Avoid useless layers: Let each pattern earn its way into your architecture.
The architect in me just loves building solutions that require a healthy dose of layering. There's nothing more fun than walking through an architecture diagram that's loaded with boxes upon boxes of well-defined layers, each with its own role and each with its own clever acronym.
If you're into architecture at all, you're likely to experience this same dynamic. We all want to feel like we're building something that will be the most reliable, distributable, scalable, extensible solution one could possibly imagine. Words like "pluggable," "de-coupled," and "boundary" must flow off our tongues with regularity. Let's face it, most of us live for generality, and architecture gives us a natural vehicle to show off and express this generality.
Of course, while architects were busy assembling their masterpieces, the industry was busy refining and formalizing these concepts as architectural patterns. Much like the Gang of Four patterns (see the StickyNotes for a reference), these patterns brought a real focus and clarity to the architectural concepts we had been building for years. Having official names attached to these concepts gave us all a real sense of comfort. It's almost a form of validation that tells us what we're doing must be right. <?xml:namespace prefix = o /??>
If you've ever popped open any of the books on architecture patterns, you've likely marveled at what a fantastic job the authors do describing the blueprint for good architecture. These books contain pattern upon pattern that collectively cover all the major concepts you might confront when architecting a system.
For some, these books and these patterns have actually become their de facto standard for architecture. Some architects and designers flock to these concepts as if they have found the Holy Grail of architecture. These patterns are treated with a kind of reverence that I've rarely seen in the world of architecture. I imagine there's some architect out there with a blown-up poster of Martin Fowler tacked to his wall.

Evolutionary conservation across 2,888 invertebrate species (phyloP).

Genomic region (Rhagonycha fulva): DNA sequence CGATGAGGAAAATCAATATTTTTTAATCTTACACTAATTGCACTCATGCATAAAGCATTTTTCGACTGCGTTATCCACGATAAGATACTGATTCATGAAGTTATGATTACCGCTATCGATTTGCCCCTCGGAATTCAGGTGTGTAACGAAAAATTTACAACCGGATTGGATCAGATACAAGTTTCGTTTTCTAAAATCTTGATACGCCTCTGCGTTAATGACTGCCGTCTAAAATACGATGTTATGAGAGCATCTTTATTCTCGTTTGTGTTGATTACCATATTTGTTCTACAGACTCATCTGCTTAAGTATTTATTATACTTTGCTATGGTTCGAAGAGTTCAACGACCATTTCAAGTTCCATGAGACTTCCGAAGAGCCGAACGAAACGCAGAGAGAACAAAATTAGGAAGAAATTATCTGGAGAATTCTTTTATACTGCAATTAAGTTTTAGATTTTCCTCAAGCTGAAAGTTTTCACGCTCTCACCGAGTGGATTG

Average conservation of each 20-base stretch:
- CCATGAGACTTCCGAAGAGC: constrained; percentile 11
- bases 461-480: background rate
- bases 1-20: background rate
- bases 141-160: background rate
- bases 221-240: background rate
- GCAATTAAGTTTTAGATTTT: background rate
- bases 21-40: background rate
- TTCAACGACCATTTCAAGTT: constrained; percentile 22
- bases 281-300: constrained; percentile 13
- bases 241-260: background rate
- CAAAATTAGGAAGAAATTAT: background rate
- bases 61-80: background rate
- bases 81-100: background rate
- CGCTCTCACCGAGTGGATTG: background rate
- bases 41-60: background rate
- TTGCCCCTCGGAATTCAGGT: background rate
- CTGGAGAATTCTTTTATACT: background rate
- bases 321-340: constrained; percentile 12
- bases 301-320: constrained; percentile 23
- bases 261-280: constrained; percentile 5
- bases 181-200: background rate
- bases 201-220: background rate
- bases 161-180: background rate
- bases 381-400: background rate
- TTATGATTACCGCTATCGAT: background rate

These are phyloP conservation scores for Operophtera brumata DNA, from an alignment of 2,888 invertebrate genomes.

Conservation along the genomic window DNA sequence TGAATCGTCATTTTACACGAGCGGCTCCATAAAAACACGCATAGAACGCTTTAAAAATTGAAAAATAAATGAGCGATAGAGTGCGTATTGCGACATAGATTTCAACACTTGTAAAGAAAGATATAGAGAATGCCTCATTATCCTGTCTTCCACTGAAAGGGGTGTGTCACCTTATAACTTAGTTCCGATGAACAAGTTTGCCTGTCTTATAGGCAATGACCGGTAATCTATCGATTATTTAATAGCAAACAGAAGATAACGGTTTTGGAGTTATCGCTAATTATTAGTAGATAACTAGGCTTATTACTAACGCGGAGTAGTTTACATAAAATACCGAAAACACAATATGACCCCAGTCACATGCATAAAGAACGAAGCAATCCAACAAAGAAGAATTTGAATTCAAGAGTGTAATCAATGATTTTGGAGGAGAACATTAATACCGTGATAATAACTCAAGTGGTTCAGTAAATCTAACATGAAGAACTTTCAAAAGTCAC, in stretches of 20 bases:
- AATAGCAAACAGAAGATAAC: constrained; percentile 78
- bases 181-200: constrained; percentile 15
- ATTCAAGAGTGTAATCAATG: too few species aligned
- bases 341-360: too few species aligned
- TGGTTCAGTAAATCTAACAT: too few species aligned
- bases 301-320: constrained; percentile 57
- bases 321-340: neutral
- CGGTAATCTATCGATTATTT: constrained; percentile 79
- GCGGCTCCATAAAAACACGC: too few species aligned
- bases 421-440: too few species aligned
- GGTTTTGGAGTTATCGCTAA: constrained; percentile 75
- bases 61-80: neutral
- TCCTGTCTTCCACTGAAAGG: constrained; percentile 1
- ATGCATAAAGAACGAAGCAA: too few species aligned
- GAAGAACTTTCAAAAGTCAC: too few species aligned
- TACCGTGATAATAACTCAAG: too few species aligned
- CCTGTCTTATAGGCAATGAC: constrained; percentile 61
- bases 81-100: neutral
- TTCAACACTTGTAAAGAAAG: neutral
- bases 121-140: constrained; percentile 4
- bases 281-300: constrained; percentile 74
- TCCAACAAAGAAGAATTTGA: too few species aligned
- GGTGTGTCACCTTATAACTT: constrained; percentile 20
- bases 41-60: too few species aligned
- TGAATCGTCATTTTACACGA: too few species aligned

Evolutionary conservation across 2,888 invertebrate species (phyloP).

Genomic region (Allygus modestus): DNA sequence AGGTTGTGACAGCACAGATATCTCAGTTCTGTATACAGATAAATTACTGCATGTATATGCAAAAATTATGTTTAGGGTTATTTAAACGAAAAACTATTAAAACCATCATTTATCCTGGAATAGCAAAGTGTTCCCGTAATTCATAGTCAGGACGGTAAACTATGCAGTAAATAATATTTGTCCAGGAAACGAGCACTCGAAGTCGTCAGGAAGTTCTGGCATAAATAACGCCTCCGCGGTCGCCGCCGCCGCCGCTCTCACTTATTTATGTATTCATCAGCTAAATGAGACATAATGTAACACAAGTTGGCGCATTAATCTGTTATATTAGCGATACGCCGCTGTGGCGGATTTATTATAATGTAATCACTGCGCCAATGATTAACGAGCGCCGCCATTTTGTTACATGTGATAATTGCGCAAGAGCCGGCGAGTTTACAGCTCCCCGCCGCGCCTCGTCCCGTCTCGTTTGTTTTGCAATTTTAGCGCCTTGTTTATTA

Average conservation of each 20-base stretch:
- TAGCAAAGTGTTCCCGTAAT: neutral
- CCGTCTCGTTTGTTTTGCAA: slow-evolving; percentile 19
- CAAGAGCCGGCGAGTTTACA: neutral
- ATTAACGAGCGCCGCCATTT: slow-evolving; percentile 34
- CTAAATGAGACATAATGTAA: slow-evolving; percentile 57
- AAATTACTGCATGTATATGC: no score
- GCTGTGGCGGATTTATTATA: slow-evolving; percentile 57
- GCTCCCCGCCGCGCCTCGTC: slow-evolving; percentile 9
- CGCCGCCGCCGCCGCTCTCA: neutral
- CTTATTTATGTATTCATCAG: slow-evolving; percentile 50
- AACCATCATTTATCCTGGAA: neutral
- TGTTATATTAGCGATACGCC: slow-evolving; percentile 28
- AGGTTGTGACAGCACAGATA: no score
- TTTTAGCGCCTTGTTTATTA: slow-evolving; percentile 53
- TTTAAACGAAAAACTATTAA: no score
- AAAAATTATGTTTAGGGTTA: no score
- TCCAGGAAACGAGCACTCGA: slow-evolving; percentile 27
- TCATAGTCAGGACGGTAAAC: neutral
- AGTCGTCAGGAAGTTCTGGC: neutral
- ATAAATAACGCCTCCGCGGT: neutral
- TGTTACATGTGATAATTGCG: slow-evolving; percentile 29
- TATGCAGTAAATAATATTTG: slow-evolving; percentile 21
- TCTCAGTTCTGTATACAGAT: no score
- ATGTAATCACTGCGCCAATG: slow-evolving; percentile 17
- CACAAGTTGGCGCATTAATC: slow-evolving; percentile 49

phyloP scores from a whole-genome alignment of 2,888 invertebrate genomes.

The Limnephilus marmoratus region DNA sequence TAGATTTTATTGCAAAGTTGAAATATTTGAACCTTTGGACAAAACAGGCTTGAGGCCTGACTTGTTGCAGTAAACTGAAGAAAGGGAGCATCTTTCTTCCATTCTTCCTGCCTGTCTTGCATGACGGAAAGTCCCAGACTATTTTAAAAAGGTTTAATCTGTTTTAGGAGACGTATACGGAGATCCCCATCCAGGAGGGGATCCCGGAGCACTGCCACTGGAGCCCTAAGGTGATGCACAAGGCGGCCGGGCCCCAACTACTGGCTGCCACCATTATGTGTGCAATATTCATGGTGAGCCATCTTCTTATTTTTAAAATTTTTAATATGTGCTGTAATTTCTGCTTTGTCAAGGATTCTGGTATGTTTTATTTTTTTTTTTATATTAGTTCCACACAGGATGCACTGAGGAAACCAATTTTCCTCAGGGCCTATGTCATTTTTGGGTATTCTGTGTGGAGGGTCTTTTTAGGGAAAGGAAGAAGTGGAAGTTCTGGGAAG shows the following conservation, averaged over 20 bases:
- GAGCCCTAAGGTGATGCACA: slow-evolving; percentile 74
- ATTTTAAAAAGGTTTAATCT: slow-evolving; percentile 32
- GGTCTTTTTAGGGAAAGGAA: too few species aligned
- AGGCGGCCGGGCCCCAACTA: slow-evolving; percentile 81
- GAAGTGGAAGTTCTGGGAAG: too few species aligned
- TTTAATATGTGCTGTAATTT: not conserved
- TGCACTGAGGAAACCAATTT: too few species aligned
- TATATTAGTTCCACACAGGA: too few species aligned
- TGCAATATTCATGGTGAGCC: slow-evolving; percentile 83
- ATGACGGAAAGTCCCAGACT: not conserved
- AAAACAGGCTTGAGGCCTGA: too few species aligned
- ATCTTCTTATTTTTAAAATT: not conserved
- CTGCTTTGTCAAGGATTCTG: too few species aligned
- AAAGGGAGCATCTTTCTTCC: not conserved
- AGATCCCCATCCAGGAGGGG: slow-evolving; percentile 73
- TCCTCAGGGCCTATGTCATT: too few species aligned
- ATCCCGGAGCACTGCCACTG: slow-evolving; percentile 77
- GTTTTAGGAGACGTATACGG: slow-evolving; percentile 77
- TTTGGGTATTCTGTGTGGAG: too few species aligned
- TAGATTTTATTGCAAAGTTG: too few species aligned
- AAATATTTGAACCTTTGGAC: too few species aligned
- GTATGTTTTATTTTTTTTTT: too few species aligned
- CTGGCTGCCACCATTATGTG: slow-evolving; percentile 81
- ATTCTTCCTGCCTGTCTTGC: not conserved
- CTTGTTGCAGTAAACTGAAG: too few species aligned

On the bright side, this phenomenon isn't exactly a bad thing. The concepts that are called out in today's enterprise architecture books are built upon sound techniques that have been leveraged for years, and applying them in your solutions is usually a good idea. At the same time, I've watched architects and designers apply these patterns, and I've observed a few tendencies that trouble me.
One specific problem I've noticed is what I call the "Copperfield Pattern." This pattern is triggered by the combination of a handful of well-written architecture pattern books, a poorly defined set of architecture requirements, a strong desire for layering, and a general need to feel like you're doing something right. These factors all conspire to induce well-meaning architects and designers to closely mimic the full suite of architecture patterns without considering how or if those patterns are appropriate for their solutions. Somehow, the illusion of doing the right thing seems to be enough.
Obviously, doing anything blindly can't be a good idea. Still, it happens. In fact, at one site I found a handful of architects who somehow felt compelled to directly lift and leverage almost every pattern they could find. It was as if the system's architects were being paid by the pattern. Every tier of the application required some set of patterns.
The result was fairly impressive on paper. The path from the client to the database passed through pattern upon pattern, each with its own distinct role and purpose. With a single click, the client could pass through an Application Controller, to a Business Delegate, to a Session Façade, to an Application Service, to an Enterprise Service, to a Data Access Object, to